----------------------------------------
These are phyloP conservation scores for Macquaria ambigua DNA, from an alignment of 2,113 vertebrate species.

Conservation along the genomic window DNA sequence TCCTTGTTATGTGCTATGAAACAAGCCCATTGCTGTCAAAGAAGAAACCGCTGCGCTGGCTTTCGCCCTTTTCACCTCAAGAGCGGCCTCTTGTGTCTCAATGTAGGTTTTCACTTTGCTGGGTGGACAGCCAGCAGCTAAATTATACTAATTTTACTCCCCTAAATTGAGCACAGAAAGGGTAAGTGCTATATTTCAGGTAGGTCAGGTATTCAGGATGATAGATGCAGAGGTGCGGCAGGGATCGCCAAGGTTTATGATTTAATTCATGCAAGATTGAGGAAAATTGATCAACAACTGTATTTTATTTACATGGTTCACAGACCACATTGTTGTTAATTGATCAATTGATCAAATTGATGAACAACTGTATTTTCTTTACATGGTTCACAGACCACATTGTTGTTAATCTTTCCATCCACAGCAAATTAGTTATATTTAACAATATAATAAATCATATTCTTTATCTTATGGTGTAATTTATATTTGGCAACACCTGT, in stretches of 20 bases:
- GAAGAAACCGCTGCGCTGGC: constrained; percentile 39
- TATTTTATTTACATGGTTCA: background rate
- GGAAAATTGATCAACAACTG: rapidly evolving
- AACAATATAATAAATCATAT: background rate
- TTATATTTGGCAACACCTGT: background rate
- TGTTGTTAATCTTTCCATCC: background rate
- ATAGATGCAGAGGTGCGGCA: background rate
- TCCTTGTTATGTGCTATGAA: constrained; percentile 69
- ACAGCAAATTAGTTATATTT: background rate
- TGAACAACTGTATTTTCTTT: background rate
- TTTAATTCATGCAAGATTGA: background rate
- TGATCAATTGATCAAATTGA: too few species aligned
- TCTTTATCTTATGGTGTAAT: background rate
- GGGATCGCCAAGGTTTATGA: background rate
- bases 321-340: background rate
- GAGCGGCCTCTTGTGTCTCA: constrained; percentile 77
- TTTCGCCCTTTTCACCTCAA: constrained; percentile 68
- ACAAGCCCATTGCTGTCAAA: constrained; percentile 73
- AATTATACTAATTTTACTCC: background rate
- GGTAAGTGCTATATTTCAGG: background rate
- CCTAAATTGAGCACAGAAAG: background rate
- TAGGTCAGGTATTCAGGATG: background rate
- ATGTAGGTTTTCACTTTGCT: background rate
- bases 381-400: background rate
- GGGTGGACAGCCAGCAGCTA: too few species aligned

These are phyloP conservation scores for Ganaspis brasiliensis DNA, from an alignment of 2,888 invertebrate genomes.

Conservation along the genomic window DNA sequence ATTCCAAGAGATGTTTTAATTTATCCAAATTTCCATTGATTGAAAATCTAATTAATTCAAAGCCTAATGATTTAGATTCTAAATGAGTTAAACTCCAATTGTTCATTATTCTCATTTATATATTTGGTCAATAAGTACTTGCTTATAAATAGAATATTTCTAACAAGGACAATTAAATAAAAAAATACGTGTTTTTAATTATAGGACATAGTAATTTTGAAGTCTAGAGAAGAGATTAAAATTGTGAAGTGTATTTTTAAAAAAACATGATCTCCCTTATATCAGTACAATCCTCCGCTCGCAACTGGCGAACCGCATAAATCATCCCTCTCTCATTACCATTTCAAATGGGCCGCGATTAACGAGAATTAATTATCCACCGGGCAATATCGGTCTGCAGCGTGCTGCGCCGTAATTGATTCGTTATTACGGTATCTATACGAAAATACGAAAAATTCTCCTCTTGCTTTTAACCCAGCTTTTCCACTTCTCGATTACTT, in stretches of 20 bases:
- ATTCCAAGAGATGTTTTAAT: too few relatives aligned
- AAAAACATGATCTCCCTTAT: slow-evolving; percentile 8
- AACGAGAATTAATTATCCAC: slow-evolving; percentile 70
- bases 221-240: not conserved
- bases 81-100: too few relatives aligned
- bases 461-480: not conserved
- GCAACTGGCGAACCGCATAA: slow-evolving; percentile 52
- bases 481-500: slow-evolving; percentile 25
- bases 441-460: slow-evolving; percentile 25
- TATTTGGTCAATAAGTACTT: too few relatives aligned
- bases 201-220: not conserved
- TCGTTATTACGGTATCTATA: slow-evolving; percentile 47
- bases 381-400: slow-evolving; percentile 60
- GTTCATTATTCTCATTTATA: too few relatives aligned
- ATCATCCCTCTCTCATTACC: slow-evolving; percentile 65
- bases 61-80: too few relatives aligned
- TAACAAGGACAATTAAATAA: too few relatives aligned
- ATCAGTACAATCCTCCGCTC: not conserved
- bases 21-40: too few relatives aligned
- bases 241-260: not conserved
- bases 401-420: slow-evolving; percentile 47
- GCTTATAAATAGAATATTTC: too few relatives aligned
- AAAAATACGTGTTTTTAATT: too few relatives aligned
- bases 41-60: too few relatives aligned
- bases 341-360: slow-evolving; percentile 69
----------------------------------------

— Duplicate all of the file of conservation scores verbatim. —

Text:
These are phyloP conservation scores for Macquaria ambigua DNA, from an alignment of 2,113 vertebrate species.

Conservation along the genomic window DNA sequence TCCTTGTTATGTGCTATGAAACAAGCCCATTGCTGTCAAAGAAGAAACCGCTGCGCTGGCTTTCGCCCTTTTCACCTCAAGAGCGGCCTCTTGTGTCTCAATGTAGGTTTTCACTTTGCTGGGTGGACAGCCAGCAGCTAAATTATACTAATTTTACTCCCCTAAATTGAGCACAGAAAGGGTAAGTGCTATATTTCAGGTAGGTCAGGTATTCAGGATGATAGATGCAGAGGTGCGGCAGGGATCGCCAAGGTTTATGATTTAATTCATGCAAGATTGAGGAAAATTGATCAACAACTGTATTTTATTTACATGGTTCACAGACCACATTGTTGTTAATTGATCAATTGATCAAATTGATGAACAACTGTATTTTCTTTACATGGTTCACAGACCACATTGTTGTTAATCTTTCCATCCACAGCAAATTAGTTATATTTAACAATATAATAAATCATATTCTTTATCTTATGGTGTAATTTATATTTGGCAACACCTGT, in stretches of 20 bases:
- GAAGAAACCGCTGCGCTGGC: constrained; percentile 39
- TATTTTATTTACATGGTTCA: background rate
- GGAAAATTGATCAACAACTG: rapidly evolving
- AACAATATAATAAATCATAT: background rate
- TTATATTTGGCAACACCTGT: background rate
- TGTTGTTAATCTTTCCATCC: background rate
- ATAGATGCAGAGGTGCGGCA: background rate
- TCCTTGTTATGTGCTATGAA: constrained; percentile 69
- ACAGCAAATTAGTTATATTT: background rate
- TGAACAACTGTATTTTCTTT: background rate
- TTTAATTCATGCAAGATTGA: background rate
- TGATCAATTGATCAAATTGA: too few species aligned
- TCTTTATCTTATGGTGTAAT: background rate
- GGGATCGCCAAGGTTTATGA: background rate
- bases 321-340: background rate
- GAGCGGCCTCTTGTGTCTCA: constrained; percentile 77
- TTTCGCCCTTTTCACCTCAA: constrained; percentile 68
- ACAAGCCCATTGCTGTCAAA: constrained; percentile 73
- AATTATACTAATTTTACTCC: background rate
- GGTAAGTGCTATATTTCAGG: background rate
- CCTAAATTGAGCACAGAAAG: background rate
- TAGGTCAGGTATTCAGGATG: background rate
- ATGTAGGTTTTCACTTTGCT: background rate
- bases 381-400: background rate
- GGGTGGACAGCCAGCAGCTA: too few species aligned

These are phyloP conservation scores for Ganaspis brasiliensis DNA, from an alignment of 2,888 invertebrate genomes.

Conservation along the genomic window DNA sequence ATTCCAAGAGATGTTTTAATTTATCCAAATTTCCATTGATTGAAAATCTAATTAATTCAAAGCCTAATGATTTAGATTCTAAATGAGTTAAACTCCAATTGTTCATTATTCTCATTTATATATTTGGTCAATAAGTACTTGCTTATAAATAGAATATTTCTAACAAGGACAATTAAATAAAAAAATACGTGTTTTTAATTATAGGACATAGTAATTTTGAAGTCTAGAGAAGAGATTAAAATTGTGAAGTGTATTTTTAAAAAAACATGATCTCCCTTATATCAGTACAATCCTCCGCTCGCAACTGGCGAACCGCATAAATCATCCCTCTCTCATTACCATTTCAAATGGGCCGCGATTAACGAGAATTAATTATCCACCGGGCAATATCGGTCTGCAGCGTGCTGCGCCGTAATTGATTCGTTATTACGGTATCTATACGAAAATACGAAAAATTCTCCTCTTGCTTTTAACCCAGCTTTTCCACTTCTCGATTACTT, in stretches of 20 bases:
- ATTCCAAGAGATGTTTTAAT: too few relatives aligned
- AAAAACATGATCTCCCTTAT: slow-evolving; percentile 8
- AACGAGAATTAATTATCCAC: slow-evolving; percentile 70
- bases 221-240: not conserved
- bases 81-100: too few relatives aligned
- bases 461-480: not conserved
- GCAACTGGCGAACCGCATAA: slow-evolving; percentile 52
- bases 481-500: slow-evolving; percentile 25
- bases 441-460: slow-evolving; percentile 25
- TATTTGGTCAATAAGTACTT: too few relatives aligned
- bases 201-220: not conserved
- TCGTTATTACGGTATCTATA: slow-evolving; percentile 47
- bases 381-400: slow-evolving; percentile 60
- GTTCATTATTCTCATTTATA: too few relatives aligned
- ATCATCCCTCTCTCATTACC: slow-evolving; percentile 65
- bases 61-80: too few relatives aligned
- TAACAAGGACAATTAAATAA: too few relatives aligned
- ATCAGTACAATCCTCCGCTC: not conserved
- bases 21-40: too few relatives aligned
- bases 241-260: not conserved
- bases 401-420: slow-evolving; percentile 47
- GCTTATAAATAGAATATTTC: too few relatives aligned
- AAAAATACGTGTTTTTAATT: too few relatives aligned
- bases 41-60: too few relatives aligned
- bases 341-360: slow-evolving; percentile 69